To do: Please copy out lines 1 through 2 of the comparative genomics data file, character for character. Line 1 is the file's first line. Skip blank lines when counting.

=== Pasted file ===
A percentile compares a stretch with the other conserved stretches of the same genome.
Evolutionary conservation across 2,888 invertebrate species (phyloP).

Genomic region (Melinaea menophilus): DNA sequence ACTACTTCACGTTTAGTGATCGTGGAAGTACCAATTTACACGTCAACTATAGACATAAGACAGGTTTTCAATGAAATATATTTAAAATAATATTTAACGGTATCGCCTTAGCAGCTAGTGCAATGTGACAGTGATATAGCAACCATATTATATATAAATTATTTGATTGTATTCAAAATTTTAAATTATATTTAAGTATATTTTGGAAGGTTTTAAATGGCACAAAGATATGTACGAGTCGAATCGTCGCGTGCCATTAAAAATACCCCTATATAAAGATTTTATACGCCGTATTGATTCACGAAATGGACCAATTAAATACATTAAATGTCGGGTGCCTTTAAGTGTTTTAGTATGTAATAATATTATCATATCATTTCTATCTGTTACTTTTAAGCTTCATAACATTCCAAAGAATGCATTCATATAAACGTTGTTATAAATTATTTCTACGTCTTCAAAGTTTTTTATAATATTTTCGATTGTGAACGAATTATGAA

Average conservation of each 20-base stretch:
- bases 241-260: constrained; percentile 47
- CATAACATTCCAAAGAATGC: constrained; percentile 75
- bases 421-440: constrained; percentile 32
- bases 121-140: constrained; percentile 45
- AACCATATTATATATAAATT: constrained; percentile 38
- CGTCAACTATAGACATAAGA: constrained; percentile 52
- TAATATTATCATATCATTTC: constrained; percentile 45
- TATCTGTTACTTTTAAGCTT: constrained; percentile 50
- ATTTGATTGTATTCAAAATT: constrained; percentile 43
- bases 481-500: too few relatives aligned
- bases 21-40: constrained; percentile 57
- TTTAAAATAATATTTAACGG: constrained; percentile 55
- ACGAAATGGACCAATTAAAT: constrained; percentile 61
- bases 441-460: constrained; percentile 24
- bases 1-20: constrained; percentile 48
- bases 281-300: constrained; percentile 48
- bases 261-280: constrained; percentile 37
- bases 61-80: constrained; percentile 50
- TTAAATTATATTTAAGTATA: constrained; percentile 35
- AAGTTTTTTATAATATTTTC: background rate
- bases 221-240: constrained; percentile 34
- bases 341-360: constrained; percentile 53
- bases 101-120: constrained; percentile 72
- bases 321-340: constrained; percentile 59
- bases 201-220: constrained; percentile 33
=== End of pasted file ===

A percentile compares a stretch with the other conserved stretches of the same genome.
Evolutionary conservation across 2,888 invertebrate species (phyloP).